[0103] Referring now to FIGS. 33a-33 d, there are illustrated four diagrams illustrating how the filtering operation is to be carried out. FIG. 33a illustrates the weighting mask associated with the up pixel 3204, FIG. 33b illustrates the weighting mask utilized for the right pixel 3206, FIG. 33c illustrates the weighting mask associated with the down pixel 3208 and FIG. 33d illustrates the weighting mask associated with the left pixel 3210. Each of the weighting masks in FIGS. 33a-33 d provides only three weighting sampled subpixels that are adjacent to the edge associated with the corresponding up, right, down or left pixels that will be considered during the blending operation. In FIG. 33a, the weighting mask associated with the up pixel 3204 has the weighting sampled subpixels on the upper edge thereof indicated as being associated with the filtering operation; that is, only these subpixels will be used in the weighting operation. These are indicated as being weighting subpixels 3302, 3306 and 3304. Similarly, in the mask of FIG. 33b, it is the three sub weighting pixels corresponding to pixels 3302-3304 on the right edge that will be used in the filtering operation to blend color from the right pixel 3206 into the middle pixel 3202. In FIG. 33c, associated with the down pixel 3208, only the bottom three corresponding subpixels associated with the lower edge will be considered as weighting subpixels. In FIG. 33d, associated with the left pixel 3210, only the three subpixels proximate to the left edge of the mask will be utilized as the weighting subpixels. In FIGS. 33a-33 d, the subpixels considered as weighting subpixels are indicated in dark colors. It can be seen that the filtering operation is such that it only considers the values of the subpixels in the AA mask of the middle pixel 3202 that are proximate to the adjacent pixel as weighting subpixels for that adjacent subpixel in the filtering or blending operation. This recognizes that subpixels that are distal to that adjacent pixel will not be considered as weighting subpixels, such that the filtering operation can be directionally oriented.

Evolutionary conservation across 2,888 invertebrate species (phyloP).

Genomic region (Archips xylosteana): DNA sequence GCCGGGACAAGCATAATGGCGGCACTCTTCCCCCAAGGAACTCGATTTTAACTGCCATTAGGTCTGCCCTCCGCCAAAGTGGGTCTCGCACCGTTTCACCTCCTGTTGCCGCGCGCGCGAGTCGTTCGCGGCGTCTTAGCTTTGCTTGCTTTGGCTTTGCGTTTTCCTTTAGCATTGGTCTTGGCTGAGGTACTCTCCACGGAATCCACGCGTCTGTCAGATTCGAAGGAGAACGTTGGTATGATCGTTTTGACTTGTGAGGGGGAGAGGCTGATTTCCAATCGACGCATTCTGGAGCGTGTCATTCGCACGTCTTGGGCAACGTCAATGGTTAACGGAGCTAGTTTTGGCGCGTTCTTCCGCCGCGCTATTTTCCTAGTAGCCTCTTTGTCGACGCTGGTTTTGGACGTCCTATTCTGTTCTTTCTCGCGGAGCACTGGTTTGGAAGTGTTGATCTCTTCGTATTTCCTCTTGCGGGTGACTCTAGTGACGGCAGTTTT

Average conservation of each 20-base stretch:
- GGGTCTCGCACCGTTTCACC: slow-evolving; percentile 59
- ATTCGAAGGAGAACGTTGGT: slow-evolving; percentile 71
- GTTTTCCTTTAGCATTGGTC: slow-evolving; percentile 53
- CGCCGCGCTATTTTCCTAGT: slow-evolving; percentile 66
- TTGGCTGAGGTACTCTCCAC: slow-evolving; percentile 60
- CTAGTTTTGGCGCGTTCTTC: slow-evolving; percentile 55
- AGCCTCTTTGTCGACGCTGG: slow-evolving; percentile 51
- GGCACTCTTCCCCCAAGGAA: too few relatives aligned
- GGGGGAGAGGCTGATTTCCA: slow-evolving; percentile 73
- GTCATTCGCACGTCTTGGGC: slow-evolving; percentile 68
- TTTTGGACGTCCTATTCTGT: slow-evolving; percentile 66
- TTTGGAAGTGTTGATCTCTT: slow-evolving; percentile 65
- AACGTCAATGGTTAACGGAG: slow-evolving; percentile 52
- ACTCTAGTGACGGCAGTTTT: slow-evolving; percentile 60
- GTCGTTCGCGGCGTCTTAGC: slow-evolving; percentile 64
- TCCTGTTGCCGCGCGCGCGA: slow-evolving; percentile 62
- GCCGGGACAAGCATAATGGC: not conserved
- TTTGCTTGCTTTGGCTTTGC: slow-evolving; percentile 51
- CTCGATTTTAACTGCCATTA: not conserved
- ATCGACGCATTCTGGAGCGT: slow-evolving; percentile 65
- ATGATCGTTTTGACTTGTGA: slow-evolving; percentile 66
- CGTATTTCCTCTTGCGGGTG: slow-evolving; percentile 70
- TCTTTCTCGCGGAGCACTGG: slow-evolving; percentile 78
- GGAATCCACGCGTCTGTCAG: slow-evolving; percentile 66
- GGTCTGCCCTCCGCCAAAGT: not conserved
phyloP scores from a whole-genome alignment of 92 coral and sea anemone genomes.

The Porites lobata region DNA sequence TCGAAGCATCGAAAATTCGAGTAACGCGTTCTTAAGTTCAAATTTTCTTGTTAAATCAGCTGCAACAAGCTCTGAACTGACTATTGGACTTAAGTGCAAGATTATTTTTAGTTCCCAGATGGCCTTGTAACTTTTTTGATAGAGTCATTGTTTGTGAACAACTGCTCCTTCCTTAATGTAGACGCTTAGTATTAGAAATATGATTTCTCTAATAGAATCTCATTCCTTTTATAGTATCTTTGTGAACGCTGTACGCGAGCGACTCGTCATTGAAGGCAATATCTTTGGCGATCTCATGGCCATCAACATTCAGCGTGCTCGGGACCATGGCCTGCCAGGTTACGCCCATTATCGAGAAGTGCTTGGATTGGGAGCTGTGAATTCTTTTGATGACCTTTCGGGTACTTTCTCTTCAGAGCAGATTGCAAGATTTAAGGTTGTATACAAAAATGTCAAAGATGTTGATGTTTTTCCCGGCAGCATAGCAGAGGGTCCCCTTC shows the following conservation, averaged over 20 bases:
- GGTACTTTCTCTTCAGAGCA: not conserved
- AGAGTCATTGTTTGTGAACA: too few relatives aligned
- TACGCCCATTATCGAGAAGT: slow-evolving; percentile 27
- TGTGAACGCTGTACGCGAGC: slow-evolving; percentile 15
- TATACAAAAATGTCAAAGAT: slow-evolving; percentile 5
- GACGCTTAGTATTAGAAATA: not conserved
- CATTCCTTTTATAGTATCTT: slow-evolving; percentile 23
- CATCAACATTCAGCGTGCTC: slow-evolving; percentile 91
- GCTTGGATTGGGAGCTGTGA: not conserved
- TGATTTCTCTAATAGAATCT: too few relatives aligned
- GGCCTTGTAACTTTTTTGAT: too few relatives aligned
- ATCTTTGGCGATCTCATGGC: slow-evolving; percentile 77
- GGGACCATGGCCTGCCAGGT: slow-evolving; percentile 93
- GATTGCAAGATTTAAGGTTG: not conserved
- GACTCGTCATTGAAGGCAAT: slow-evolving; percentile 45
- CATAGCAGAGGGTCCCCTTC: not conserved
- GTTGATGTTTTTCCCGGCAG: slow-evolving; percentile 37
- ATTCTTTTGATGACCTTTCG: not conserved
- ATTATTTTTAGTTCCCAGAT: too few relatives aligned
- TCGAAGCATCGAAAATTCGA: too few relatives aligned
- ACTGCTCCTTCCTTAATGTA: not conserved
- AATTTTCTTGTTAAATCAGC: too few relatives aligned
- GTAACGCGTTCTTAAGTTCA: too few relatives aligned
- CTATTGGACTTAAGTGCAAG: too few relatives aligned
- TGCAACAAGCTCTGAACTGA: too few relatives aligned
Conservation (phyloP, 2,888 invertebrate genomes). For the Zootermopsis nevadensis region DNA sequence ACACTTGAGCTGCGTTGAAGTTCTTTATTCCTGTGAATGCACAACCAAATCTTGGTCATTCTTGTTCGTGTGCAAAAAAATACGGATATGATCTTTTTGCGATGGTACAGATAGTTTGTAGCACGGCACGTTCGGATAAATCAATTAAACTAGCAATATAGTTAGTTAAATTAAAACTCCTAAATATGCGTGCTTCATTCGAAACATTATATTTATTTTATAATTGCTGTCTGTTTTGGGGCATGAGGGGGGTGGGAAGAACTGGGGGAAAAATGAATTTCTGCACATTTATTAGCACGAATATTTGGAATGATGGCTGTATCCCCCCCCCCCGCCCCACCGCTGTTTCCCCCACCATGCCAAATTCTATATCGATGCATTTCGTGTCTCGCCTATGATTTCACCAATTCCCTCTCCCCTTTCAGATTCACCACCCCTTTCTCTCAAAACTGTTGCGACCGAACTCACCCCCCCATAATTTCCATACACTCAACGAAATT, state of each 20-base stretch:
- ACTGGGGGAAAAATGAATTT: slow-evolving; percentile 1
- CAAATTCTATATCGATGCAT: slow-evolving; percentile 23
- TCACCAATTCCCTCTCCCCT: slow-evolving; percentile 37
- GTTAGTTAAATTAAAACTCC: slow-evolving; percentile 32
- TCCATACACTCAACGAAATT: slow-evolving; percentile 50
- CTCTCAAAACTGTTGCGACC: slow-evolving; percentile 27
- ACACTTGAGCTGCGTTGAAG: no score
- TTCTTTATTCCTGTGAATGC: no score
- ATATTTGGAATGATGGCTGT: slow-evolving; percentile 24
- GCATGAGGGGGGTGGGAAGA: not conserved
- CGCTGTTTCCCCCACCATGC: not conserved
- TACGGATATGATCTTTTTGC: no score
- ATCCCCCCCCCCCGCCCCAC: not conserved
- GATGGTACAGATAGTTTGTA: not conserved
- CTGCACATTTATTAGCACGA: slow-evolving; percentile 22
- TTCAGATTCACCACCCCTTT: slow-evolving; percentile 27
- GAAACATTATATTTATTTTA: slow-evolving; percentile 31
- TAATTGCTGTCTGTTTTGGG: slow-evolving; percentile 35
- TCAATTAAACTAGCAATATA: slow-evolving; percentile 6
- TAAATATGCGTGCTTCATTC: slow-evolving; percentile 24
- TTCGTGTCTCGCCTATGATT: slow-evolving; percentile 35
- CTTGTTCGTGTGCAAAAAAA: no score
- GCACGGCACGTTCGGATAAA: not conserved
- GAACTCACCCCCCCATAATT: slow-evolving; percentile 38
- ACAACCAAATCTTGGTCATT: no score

[0104] Since there are four adjacent pixels that are considered in the filtering operation, the AA subpixel mask for the center pixel 3202 is divided by a factor of 4, resulting in three weighting pixels associated with each of the adjacent pixels. Additionally, as will be described hereinbelow, this will result in only a 25% weighting factor for each of the overall adjacent pixels. Further, as will be described hereinbelow, the overall weighting operation is configured, such that the center pixel will be weighted by a value of 50% based upon the AA mask therein with color blended from all the adjacent pixels providing the remaining 50% of the weighting factor.